Blizzard Bucks - Where to Look and How to Harvest

December is almost halfway over already and it is safe to say that the majority of whitetails have hit the brakes.  After the rut is over, and the cold weather begins to make way, there is not as large of a reason for whitetail to be out and about as frequently as they were several months ago.  Most whitetails are said to have lost more than 20% of their body mass due to the rut, and with the cold weather breaking in, in order to survive they are forced to simply eat, and bed. Any remaining survivors are extremely wary at this point and the season, and that is why if you are hunting anywhere north, you better hope for bad weather.

Yes, although that may sound strange, the worst the weather, the more likely you are to see that big buck that made it through the rut.  At this point in the season, whitetail do not need to expose themselves unless they are forced to react when blizzards, subzero temps and gusty conditions swoop into a region. And, by understanding their reaction when the blizzard strikes, you’re one step closer to success.

In this blog post, you will read two separate sections: Where To Look and How To Harvest.  We will provide you with our ins-and-outs of targeting late season bucks in the midst of harsh conditions (such as blizzards) in hopes that you will see success.

Where To Look

First and foremost, it is very important to stay on top of the changing weather conditions during the time of year. For example, us Michiganders from HuntWise had about 5 inches of snow in mid-November and now all of the snow is melted, yet it is about 20 degrees outside.  Therefore, it is very important to stay on top of these changing conditions, because your whitetail are reading the weather patterns just like the meteorologists. Start by planning your hunt just prior to an incoming winter storm or harsh conditions. Depending on the storm’s ferocity, you’ll want to hunt ahead of the storm hours and up to a day or more in advance. More times than not, a big storms will provide us with a lot of pre-storm feeding frenzies for the whitetail.  And that is why the most important place to look is food locations.

Nevertheless, keep in mind that during the storm you might have to hole up like the deer. Don’t risk life if warnings or traveling advisories are in effect. However, if you can get out, consider hunting inside thick cover to possibly meet up with a buck browsing near protective bedrooms.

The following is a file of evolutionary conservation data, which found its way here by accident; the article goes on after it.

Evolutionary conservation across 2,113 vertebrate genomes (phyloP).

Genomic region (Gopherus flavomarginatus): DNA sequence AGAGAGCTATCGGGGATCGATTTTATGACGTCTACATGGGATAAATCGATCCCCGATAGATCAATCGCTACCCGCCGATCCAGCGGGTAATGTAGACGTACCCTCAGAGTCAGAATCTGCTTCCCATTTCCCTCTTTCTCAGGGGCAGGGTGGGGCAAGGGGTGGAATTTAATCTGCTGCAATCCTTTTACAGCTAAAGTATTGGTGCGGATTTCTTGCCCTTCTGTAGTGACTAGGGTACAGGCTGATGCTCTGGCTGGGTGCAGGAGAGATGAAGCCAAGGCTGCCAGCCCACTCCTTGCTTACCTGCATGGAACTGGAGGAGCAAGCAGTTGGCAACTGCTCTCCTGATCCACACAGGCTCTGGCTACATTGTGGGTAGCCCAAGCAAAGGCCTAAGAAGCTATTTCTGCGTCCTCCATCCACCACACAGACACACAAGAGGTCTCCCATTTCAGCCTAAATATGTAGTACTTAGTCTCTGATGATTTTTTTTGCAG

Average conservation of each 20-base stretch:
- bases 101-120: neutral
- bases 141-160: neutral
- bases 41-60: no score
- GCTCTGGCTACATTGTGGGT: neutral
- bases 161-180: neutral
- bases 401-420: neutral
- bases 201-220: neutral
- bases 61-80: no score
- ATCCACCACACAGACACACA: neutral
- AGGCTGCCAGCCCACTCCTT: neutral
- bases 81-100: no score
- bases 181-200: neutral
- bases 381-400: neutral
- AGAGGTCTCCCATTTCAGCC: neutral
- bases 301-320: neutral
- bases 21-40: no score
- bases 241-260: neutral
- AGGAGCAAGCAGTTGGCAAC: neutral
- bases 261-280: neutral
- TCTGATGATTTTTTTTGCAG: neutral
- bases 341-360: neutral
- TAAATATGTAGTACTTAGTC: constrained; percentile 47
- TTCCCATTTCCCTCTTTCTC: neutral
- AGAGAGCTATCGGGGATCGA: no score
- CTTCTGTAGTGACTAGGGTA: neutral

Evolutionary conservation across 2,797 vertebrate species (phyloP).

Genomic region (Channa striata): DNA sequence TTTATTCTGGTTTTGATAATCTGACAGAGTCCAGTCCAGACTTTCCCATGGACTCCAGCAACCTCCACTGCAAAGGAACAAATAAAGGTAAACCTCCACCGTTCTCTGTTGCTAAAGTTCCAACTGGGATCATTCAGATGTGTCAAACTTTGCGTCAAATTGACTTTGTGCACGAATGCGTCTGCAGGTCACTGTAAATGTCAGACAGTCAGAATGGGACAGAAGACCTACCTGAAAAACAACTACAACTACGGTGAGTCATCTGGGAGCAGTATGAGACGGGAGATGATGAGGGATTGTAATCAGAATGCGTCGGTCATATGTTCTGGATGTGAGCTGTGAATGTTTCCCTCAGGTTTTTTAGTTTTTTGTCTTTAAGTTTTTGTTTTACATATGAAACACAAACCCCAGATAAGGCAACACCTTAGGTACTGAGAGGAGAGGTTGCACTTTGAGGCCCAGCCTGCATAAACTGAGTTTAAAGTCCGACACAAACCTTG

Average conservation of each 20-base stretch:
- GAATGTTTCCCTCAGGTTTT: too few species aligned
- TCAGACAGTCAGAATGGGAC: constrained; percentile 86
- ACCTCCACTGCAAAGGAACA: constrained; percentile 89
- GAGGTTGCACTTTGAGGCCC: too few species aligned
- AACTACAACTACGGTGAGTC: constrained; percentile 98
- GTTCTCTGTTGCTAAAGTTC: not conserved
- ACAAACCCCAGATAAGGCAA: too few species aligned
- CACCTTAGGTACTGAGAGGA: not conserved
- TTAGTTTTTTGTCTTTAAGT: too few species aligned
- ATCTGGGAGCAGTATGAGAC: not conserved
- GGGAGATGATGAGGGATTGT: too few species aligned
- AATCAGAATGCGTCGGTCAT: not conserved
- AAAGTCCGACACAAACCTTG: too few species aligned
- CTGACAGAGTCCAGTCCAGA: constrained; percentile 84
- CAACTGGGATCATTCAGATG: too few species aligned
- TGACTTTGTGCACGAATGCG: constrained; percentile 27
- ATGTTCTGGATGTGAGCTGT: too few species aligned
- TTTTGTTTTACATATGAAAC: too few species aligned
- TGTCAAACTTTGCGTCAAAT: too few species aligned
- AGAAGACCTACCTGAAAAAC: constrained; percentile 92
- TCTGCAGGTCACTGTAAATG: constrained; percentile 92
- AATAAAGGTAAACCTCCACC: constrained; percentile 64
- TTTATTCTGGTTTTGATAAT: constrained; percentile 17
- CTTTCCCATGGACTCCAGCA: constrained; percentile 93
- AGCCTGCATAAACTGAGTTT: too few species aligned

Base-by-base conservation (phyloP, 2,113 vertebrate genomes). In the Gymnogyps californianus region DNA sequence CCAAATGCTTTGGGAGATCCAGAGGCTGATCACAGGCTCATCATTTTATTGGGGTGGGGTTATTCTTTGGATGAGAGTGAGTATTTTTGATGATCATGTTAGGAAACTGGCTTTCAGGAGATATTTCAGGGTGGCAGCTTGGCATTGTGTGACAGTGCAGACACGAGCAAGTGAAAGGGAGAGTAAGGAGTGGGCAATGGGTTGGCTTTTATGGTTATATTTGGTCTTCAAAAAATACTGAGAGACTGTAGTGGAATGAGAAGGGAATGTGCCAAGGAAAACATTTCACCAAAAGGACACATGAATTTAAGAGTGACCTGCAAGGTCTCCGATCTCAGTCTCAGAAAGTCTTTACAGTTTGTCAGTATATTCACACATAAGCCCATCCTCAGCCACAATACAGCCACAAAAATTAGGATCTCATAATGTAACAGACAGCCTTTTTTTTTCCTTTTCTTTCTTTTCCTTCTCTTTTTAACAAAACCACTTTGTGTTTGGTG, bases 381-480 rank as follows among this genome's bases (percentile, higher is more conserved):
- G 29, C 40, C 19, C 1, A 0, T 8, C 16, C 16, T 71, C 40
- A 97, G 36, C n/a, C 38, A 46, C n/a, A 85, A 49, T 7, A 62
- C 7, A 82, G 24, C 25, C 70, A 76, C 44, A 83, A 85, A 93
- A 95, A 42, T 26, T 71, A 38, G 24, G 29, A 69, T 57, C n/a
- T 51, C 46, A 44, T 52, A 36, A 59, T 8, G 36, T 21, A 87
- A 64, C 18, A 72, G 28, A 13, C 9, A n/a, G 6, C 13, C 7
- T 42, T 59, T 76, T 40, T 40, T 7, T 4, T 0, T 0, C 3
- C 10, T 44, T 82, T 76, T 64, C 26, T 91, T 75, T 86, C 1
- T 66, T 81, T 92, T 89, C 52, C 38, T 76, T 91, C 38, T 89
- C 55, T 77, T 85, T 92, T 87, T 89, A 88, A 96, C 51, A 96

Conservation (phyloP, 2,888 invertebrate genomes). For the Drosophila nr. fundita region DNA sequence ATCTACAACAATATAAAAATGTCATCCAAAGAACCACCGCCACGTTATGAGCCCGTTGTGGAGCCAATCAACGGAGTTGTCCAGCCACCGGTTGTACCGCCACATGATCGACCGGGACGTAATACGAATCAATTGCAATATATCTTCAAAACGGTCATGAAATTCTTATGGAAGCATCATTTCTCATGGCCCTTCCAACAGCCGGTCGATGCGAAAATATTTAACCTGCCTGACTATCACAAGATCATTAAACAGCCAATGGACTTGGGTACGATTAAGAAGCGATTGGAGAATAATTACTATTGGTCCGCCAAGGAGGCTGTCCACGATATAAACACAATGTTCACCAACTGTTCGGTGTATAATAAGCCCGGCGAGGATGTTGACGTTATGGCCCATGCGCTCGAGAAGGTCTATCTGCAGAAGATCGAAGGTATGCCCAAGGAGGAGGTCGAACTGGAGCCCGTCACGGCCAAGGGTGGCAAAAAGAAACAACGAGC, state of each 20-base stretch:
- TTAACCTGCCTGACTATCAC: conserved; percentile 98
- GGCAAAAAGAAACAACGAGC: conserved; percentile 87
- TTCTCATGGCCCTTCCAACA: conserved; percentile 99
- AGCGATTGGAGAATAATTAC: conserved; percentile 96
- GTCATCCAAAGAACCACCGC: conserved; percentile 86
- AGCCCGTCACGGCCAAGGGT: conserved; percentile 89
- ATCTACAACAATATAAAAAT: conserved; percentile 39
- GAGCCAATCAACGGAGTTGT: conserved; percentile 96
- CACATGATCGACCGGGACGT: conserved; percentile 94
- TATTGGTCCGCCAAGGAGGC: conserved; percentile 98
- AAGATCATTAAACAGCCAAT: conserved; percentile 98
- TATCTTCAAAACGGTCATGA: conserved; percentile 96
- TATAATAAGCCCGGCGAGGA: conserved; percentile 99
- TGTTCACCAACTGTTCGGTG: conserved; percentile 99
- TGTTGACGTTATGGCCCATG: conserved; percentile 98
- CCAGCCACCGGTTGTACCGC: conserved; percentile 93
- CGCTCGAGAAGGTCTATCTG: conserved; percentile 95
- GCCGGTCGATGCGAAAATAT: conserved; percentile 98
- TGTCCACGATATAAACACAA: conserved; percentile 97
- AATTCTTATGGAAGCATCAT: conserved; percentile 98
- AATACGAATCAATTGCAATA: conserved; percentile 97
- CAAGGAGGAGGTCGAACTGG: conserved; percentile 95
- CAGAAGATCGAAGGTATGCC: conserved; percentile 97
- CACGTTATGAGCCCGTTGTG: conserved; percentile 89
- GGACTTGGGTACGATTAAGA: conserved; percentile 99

As we stated, locating feeding sources is going to be the most crucial element of where to look during winter storms. Whitetail will flock to the best food sources, and carbs are going to have the greatest appeal because they create the most energy for them. Considering these big bucks have lost 20% of their body mass, they are going to need the energy to survive the winter conditions.

Therefore, when thinking about what whitetail would consume, consider corn, soybeans, or grains. Look at fields both large and small, but keep a focus on where the greatest numbers of deer are congregating. Occasionally a buck might sidestep the crowds, but with the main rut in the rear view mirror, bucks tend to stay close in case the action heats up via the secondary rut.

How To Harvest

Now that you know where to look for blizzard bucks, it is time that you execute the hunt by harvesting that buck on your trail cam.

If conditions allow you to do so an awesome time to hunt is get out to the stand before the storm and try to endure the harsh conditions. As we previously stated, do not risk your life, however, if the weather always you to be at your stand, try to be there for everything. You might catch deer on the move to store away some food before they go back and bed for the storm.   On the other hand, hunting right after a large winter storm can be just as rewarding in some cases. Imagine a big buck that has been forced into foodless shelter for several days or more. This can be a great time for activity.

Putting It All Together

In reality, for us hunters, anytime is a great time to hunt.  However, late season gives us many different variables that we must take into account.  Therefore, it is most important to stay on top of the weather and gauge how the current conditions will change deer activity and accessibility to food sources.  This will increase your chances of landing that big buck on your trail cam.

Good luck hunters, and shoot straight!



Nicole Quigley